What effect will the impeachment trial have on Trump’s state of the Union Address?

Photo Credit :FiveThirtyEight

President Trump usually acts like a normal president at the State of the Union. Will impeachment change that?

Trump’s States of the Union speeches have been one of the few places in his presidency that mostly follow the standard presidential script. He delivers a speech prepared by speechwriters, talks about a variety of policy priorities and honors a special guest (a tradition started by Ronald Reagan). In form and function, it’s all been almost normal.1

This year, of course, the context surrounding Trump’s State of the Union speech is anything but normal. The U.S. Senate will likely acquit Trump on two articles of impeachment this week . So the question is: Will Trump stick to the usual script, or will he tackle impeachment head-on?

There are arguments and precedents that point to both scenarios. In the past, presidents facing scandal or impeachment have pushed back by saying those things — Watergate or other scandals, etc. — are just distractions from important policy issues that voters care about. The State of the Union address offers presidents an opportunity to highlight those issues, keeping the focus on his policy agenda. On the other hand, the State of the Union also allows presidents to publicly spin an impeachment or scandal. The framing war between presidents and their political opponents can affect how the public perceives an impeachment, even if that doesn’t seem like how the process should work.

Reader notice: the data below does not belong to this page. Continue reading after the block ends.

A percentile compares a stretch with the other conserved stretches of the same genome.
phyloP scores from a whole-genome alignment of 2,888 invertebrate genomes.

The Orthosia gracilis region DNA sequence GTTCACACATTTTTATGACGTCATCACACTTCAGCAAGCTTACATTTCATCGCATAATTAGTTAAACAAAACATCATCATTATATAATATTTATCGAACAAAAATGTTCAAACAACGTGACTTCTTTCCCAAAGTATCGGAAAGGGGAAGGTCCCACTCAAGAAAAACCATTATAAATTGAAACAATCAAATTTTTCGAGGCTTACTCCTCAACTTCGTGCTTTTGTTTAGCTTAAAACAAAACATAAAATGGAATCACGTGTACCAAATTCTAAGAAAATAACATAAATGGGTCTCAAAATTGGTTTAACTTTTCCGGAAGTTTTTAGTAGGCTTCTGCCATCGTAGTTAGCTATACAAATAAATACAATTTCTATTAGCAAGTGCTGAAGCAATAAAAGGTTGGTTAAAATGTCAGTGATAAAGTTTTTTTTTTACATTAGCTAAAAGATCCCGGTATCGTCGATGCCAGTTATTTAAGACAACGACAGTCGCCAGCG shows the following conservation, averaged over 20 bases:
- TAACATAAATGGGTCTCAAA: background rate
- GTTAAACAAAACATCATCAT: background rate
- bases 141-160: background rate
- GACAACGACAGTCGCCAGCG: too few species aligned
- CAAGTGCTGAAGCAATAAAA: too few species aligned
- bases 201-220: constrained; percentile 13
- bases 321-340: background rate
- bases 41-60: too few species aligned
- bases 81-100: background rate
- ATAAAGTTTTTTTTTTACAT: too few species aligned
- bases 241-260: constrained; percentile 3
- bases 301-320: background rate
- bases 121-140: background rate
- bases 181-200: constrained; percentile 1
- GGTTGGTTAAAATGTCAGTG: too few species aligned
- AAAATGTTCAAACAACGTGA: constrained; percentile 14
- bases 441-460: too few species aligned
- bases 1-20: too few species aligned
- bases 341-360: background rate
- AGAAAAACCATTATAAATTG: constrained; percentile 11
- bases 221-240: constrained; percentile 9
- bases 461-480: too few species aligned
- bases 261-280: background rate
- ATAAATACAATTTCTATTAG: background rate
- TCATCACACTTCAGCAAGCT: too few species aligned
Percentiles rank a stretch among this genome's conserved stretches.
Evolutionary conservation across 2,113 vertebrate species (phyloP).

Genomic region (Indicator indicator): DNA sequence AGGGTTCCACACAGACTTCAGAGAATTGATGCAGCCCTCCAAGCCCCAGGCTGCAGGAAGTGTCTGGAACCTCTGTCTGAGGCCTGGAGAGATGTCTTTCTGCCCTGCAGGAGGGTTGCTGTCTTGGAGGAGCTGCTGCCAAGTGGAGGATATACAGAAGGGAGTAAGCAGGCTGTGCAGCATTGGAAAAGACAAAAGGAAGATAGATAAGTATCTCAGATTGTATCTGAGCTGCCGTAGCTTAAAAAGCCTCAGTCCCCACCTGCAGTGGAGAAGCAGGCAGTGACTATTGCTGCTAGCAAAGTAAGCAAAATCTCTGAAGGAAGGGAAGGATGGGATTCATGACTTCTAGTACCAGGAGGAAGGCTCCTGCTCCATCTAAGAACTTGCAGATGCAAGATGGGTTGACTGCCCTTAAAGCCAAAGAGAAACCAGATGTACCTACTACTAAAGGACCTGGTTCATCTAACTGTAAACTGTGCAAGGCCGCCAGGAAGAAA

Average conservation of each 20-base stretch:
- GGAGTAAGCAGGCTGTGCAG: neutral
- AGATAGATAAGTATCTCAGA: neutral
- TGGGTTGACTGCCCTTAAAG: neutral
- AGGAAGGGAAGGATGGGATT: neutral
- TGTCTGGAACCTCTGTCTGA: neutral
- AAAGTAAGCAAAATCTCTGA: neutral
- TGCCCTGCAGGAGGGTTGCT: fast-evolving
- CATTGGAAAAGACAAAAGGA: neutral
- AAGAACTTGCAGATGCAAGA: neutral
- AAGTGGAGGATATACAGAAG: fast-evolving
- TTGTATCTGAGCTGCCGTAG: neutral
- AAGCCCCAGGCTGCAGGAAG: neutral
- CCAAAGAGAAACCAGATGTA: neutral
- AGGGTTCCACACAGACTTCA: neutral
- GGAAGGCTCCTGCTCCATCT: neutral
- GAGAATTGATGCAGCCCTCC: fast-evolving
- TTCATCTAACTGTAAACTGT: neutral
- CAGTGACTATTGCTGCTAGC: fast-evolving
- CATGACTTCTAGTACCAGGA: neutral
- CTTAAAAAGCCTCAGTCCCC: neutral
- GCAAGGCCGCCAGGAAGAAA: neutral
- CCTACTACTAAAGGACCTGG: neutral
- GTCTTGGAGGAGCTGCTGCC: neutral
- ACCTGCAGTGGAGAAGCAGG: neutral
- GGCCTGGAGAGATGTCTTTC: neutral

So which tactic has been chosen by presidents who have faced this situation before?

Bill Clinton delivered the 1999 State of the Union Address just a month after the House voted on four articles of impeachment — passing two of them — and a few weeks before the Senate voted to acquit him. Despite some Democrats joining Republicans in calling for the president to postpone the address until after the impeachment process had finished, Clinton proceeded with the speech as scheduled.

His address, on Jan. 19, emphasized a variety of policy priorities, including preserving Social Security and improving public education, and he touted his own administration’s record in domestic and foreign policy. Clinton never mentioned impeachment. He did, however, make several references to national unity. In a discussion of racial inequality, Clinton emphasized the shared fate of a united country:

Whether our ancestors came here on the Mayflower, on slave ships, whether they came to Ellis Island or LAX in Los Angeles, whether they came yesterday or walked this land a thousand years ago, our great challenge for the 21st century is to find a way to be one America. We can meet all the other challenges if we can go forward as one America.

He referred to bipartisan priorities like medical research, education and Middle East peace. These fit in with standard State of the Union items, especially during a period of divided government. But in that political environment, they also functioned as a signal that the country should move on.

Richard Nixon took a different approach in his 1974 State of the Union address. In it, he asked Congress to end the investigations, saying that “one year of Watergate is enough.” (This plea was, of course, unsuccessful, and Nixon resigned about six months later.)